The constitutional issues circumvented in Seider were squarely presented to the Court of Appeals in Simpson v. Loehmann, 21 N.Y.2d 305, 234 N.E.2d 669, 287 N.Y.S.2d 633, (1967). There, plaintiff was unable to obtain personal jurisdiction over a Connecticut resident in an action for injuries sustained by a New York infant while boating in Connecticut waters. Therefore, the plaintiff obtained an ex parte order of attachment of defendant's insurance policy which was held with an insurance company doing business in New York. The Connecticut defendant strenuously objected to the contention that quasi in rem jurisdiction had thereby been properly required, urging, Inter alia, that this procedure offended due process. In rejecting this contention, the Court of Appeals relied on the then settled authority of Harris v. Balk, 198 U.S. 215, 25 S. Ct. 625, 49 L. Ed. 1023 (1905):

 
It was our opinion when we decided (Seider), and it still is, that jurisdiction in rem was acquired by the attachment in view of the fact that the policy obligation was a debt to the defendant. And we perceive no denial of due process since the presence of that debt in this State (see, e.g., Harris v. Balk) contingent or inchoate though it may be represents sufficient of a property right in the defendant to furnish the nexus with, and the interest in, New York to empower its courts to exercise an in rem jurisdiction over him. It is, of course, hardly necessary to add that neither the Seider Decision nor the present one purports to expand the basis for in personam jurisdiction in view of the fact that the recovery is necessarily limited to the value of the asset attached, that is, the liability insurance policy.

 Simpson, supra at 310, 234 N.E.2d at 671, 287 N.Y.S.2d at 636 (emphasis added and citations omitted).

 The decision of Harris v. Balk, supra marked the birth of the strain of quasi in rem jurisdiction employed in Seider. In Harris, supra at 227, 25 S. Ct. 625, the Supreme Court held that the situs of a debt follows the debtor and is subject to garnishment wherever the debtor may be found. *fn5" Prior to Shaffer, it was uncontroverted that this was the test for the assertion of this class of quasi in rem jurisdiction and, accordingly, no assertion of the defendant's minimum contacts with the forum was necessary. Adhering to Seider's Conclusion that jurisdiction could be properly based on the presence of the insured's debt in New York, the Simpson Court relied on the continued constitutional validity of Harris.

 It is to be noted, however, that the Court's affirmance of Seider was not without an awareness that future legal developments might compel an antithetic determination to the one then reached in Simpson. In concluding its opinion, the Simpson Court stated:

 
Absent new data suggesting the desirability of a departure from the general principles underlying in rem jurisdiction, as reflected in Seider, we find neither basis nor justification for departing from our holding in that case.

 Simpson, supra at 312, 234 N.E.2d at 672-73, 287 N.Y.S.2d at 638.

 In concurring with the majority, Judge Breitel did not reach the constitutional issues posed. Instead, in an apparently begrudged opinion in which Judge Bergan concurred, Judge Breitel affirmed Seider "only because the institutional stability of a court is more important than any single tolerable error which I believe it has committed." Simpson, supra at 316, 287 N.Y.S.2d at 642, 234 N.E.2d at 675. In so holding, Judge Breitel stated:

 
Only a major reappraisal by the court, rather than the accident of a change in its composition, would justify the overruling of (Seider). Yet the theoretical unsoundness of the Seider case and the undesirable practical consequences of its rule require some comment if only, perhaps, to hasten the day of its overruling or its annulment by legislation.

 Simpson, supra at 314, 234 N.E.2d at 674, 287 N.Y.S.2d at 640 (Breitel, J., concurring).

 Soon after the New York Court's decision in Simpson, the overcast of Seider enveloped the federal courts. Minichiello v. Rosenberg, 410 F.2d 106 (2d Cir. 1968), adhered to En banc, 410 F.2d at 117 (2d Cir.), Cert. denied, 396 U.S. 844, 90 S. Ct. 69, 24 L. Ed. 2d 94 (1969), involved two cases in which the nonresident defendants argued that the attachment of their insurance policies pursuant to Seider was an unconstitutional assertion of jurisdiction. Although the Second Circuit upheld the constitutionality of Seider, its welcome of that decision into the realm of judicial precedent was marred by an apparent reluctance. Initially, the Second Circuit took note of the unfavorable reception that Seider had received from the legal community and went on to note Judge Breitel's unenthusiastic remarks in his concurring opinion in Simpson. Minichiello, supra at 108-109. In upholding Seider, the Second Circuit focused on New York's interest in protecting its residents. The Court concluded that the guarantee of due process was not jeopardized and that the security of a contractual obligation was not impaired by use of the Seider procedure. Minichiello, supra at 113.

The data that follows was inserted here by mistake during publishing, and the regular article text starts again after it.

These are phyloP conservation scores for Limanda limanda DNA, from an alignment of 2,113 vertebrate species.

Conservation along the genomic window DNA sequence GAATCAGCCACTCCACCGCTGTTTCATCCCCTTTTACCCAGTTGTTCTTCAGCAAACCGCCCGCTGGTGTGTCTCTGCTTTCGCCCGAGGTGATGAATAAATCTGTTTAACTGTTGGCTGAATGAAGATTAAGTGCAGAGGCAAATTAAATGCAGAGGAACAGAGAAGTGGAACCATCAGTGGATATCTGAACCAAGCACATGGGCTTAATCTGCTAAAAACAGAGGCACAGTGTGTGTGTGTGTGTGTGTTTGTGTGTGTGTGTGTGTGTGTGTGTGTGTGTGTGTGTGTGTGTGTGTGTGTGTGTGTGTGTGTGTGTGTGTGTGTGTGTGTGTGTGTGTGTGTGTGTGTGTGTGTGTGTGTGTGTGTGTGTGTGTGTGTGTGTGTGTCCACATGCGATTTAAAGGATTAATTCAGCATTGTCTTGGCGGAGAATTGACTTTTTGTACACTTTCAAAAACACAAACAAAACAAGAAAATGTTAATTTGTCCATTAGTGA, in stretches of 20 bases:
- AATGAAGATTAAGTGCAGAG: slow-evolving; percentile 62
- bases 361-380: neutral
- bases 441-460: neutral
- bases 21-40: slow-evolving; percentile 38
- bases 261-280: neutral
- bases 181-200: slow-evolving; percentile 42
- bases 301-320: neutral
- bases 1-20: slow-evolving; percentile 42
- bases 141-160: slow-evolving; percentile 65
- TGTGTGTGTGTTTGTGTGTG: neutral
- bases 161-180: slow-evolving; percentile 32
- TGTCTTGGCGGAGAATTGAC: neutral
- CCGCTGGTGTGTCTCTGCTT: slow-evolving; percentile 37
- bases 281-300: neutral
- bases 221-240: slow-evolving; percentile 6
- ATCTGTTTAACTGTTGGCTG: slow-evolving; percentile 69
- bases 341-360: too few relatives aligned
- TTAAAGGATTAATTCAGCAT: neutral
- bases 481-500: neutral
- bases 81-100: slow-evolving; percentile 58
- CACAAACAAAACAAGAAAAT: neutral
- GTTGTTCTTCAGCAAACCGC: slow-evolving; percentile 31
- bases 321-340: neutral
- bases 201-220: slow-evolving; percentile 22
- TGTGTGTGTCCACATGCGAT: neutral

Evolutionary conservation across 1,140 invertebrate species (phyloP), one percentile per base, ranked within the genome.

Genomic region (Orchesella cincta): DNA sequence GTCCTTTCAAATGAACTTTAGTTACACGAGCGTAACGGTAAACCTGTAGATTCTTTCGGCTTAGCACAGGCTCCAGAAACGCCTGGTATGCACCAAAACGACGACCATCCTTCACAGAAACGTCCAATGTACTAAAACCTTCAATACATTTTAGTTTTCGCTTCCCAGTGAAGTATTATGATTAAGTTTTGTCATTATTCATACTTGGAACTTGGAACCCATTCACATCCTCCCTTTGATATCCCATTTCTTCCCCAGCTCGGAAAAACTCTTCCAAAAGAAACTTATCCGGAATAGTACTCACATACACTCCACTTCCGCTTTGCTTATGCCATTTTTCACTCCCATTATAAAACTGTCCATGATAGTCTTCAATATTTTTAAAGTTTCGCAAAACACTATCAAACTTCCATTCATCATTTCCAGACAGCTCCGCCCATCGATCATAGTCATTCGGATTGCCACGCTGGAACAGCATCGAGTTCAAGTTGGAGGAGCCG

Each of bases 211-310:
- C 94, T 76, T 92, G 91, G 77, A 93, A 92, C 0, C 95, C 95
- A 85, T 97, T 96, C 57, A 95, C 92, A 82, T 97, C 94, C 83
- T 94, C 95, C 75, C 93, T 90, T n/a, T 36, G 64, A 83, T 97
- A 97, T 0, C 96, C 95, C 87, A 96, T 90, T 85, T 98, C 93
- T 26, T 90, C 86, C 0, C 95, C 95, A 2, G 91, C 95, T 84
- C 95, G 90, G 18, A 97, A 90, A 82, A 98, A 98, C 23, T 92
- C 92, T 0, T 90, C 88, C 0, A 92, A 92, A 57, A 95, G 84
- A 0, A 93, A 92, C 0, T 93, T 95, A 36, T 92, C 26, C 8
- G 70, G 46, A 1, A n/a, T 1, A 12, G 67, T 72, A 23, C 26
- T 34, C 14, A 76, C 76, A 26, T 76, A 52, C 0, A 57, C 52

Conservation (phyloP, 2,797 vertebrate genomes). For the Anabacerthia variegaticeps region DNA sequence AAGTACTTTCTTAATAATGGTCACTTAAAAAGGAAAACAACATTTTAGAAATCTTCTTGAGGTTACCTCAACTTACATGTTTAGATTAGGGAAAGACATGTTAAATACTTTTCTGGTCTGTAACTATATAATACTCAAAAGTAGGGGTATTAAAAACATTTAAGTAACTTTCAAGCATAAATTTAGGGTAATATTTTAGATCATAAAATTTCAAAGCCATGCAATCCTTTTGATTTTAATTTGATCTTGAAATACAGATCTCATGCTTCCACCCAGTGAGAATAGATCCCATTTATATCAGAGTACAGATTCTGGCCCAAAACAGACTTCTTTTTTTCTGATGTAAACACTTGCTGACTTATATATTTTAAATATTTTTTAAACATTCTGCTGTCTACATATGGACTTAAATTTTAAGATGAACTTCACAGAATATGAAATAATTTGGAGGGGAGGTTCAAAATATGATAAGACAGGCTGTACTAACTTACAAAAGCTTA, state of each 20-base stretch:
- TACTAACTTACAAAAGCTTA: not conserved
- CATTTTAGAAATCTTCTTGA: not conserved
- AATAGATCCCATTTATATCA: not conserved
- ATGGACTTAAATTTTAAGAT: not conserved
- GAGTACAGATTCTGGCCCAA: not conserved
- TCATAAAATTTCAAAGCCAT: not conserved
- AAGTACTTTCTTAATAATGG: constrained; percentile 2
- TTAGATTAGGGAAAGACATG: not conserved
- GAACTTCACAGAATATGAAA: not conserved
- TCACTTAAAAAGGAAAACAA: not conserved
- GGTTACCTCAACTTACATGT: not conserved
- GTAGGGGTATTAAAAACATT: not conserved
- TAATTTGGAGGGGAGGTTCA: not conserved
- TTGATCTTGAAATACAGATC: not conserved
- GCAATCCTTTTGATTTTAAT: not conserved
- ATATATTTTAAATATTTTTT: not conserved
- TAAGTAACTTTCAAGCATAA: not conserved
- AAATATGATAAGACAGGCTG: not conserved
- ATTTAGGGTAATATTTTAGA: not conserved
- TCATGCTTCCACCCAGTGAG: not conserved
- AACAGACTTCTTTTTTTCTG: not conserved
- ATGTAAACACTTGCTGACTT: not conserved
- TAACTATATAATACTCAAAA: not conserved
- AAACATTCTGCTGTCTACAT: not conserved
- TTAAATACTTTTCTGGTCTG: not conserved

It is clear from a reading of Minichiello, however, that the underpinnings of that decision rested upon the then existing judicial precedent regarding the assertion of quasi in rem jurisdiction. Following a reconsideration En banc of the defendant's claim that compelling him to defend an action in New York solely because his liability insurer does business there is violative of due process, the Court stated, "(w)e Find this argument unpersuasive so long as Harris v. Balk stands." Minichiello, supra at 118 (emphasis added and citations omitted).

 The thrust of Judge Anderson's vigorous dissent from the panel decision was that such an assertion of jurisdiction without an additional showing of contacts by the defendant with the forum contravenes due process:

 
It must first be determined whether the plaintiff has the right to require defendant's presence in plaintiff's forum and the resolution of this question depends upon the fairness and reasonableness of the device as it affects all of the parties involved, the functioning of the courts, and the administration of justice in such an action. Watson Employers Liability Assurance Corp., 348 U.S. 66, 75 S. Ct. 166, 99 L. Ed. 74 (1954)) and the long-arm statutes are plainly grounded in fairness because the nonresident defendant has of his own volition brought himself within the bounds and jurisdiction of the state where the accident occurred. But, for example, for a resident of Alaska, as the accident state, who had never resided elsewhere and who had never entered the State of New York or had any business there, suddenly to discover that he is under the jurisdiction of the State of New York and must go there to defend himself is quite a different matter. . . .
 
The legislatures which have enacted long-arm statutes and courts which have interpreted them have been motivated and restrained by considerations of fairness and reasonableness. In deciding the due process issue, as it relates to the Seider procedure, "traditional notions of fair play and substantial justice," International Shoe Co. v. Washington, must be used to determine whether or not it falls within permissible bounds. Weighed in this light, it seems to me that only the long-arm statutes asserting jurisdiction of the state where the accident occurred qualify as due process whereas the assertion of jurisdiction by the state of the plaintiff's residence does not.

 Minichiello, supra at 115-116 (Anderson, J., dissenting) (footnotes and citations omitted). In response to the majority's dependence ...